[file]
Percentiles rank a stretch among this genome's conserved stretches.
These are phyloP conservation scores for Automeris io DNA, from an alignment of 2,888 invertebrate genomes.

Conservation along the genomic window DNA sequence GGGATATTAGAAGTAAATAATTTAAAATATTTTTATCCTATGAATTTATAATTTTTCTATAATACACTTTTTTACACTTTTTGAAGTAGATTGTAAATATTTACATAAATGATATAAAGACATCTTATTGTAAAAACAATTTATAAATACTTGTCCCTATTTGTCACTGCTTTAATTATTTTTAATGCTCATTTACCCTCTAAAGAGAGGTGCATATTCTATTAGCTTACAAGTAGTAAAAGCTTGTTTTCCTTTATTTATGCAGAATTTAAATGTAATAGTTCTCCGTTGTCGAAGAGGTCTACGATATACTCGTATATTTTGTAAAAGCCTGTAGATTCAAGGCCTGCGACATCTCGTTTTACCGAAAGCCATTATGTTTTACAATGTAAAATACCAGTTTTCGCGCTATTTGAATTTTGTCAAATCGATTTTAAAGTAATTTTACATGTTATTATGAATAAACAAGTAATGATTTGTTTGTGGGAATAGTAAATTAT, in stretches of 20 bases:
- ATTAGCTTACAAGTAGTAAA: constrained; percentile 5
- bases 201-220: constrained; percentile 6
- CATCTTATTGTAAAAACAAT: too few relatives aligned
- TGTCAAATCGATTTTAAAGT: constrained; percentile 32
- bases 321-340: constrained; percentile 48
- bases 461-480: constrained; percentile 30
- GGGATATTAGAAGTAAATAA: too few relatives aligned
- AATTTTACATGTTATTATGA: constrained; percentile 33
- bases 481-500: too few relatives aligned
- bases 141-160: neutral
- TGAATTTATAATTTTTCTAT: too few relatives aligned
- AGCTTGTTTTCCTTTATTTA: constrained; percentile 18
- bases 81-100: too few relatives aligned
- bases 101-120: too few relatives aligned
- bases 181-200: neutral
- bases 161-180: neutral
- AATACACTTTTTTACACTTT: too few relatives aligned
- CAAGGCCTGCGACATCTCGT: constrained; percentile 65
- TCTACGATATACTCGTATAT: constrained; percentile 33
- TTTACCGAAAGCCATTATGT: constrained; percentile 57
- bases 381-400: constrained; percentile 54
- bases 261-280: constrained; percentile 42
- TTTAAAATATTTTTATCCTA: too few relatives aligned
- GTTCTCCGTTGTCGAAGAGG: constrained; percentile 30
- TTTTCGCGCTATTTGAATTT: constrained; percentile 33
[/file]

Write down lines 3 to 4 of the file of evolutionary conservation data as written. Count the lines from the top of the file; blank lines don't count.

Conservation along the genomic window DNA sequence GGGATATTAGAAGTAAATAATTTAAAATATTTTTATCCTATGAATTTATAATTTTTCTATAATACACTTTTTTACACTTTTTGAAGTAGATTGTAAATATTTACATAAATGATATAAAGACATCTTATTGTAAAAACAATTTATAAATACTTGTCCCTATTTGTCACTGCTTTAATTATTTTTAATGCTCATTTACCCTCTAAAGAGAGGTGCATATTCTATTAGCTTACAAGTAGTAAAAGCTTGTTTTCCTTTATTTATGCAGAATTTAAATGTAATAGTTCTCCGTTGTCGAAGAGGTCTACGATATACTCGTATATTTTGTAAAAGCCTGTAGATTCAAGGCCTGCGACATCTCGTTTTACCGAAAGCCATTATGTTTTACAATGTAAAATACCAGTTTTCGCGCTATTTGAATTTTGTCAAATCGATTTTAAAGTAATTTTACATGTTATTATGAATAAACAAGTAATGATTTGTTTGTGGGAATAGTAAATTAT, in stretches of 20 bases:
- ATTAGCTTACAAGTAGTAAA: constrained; percentile 5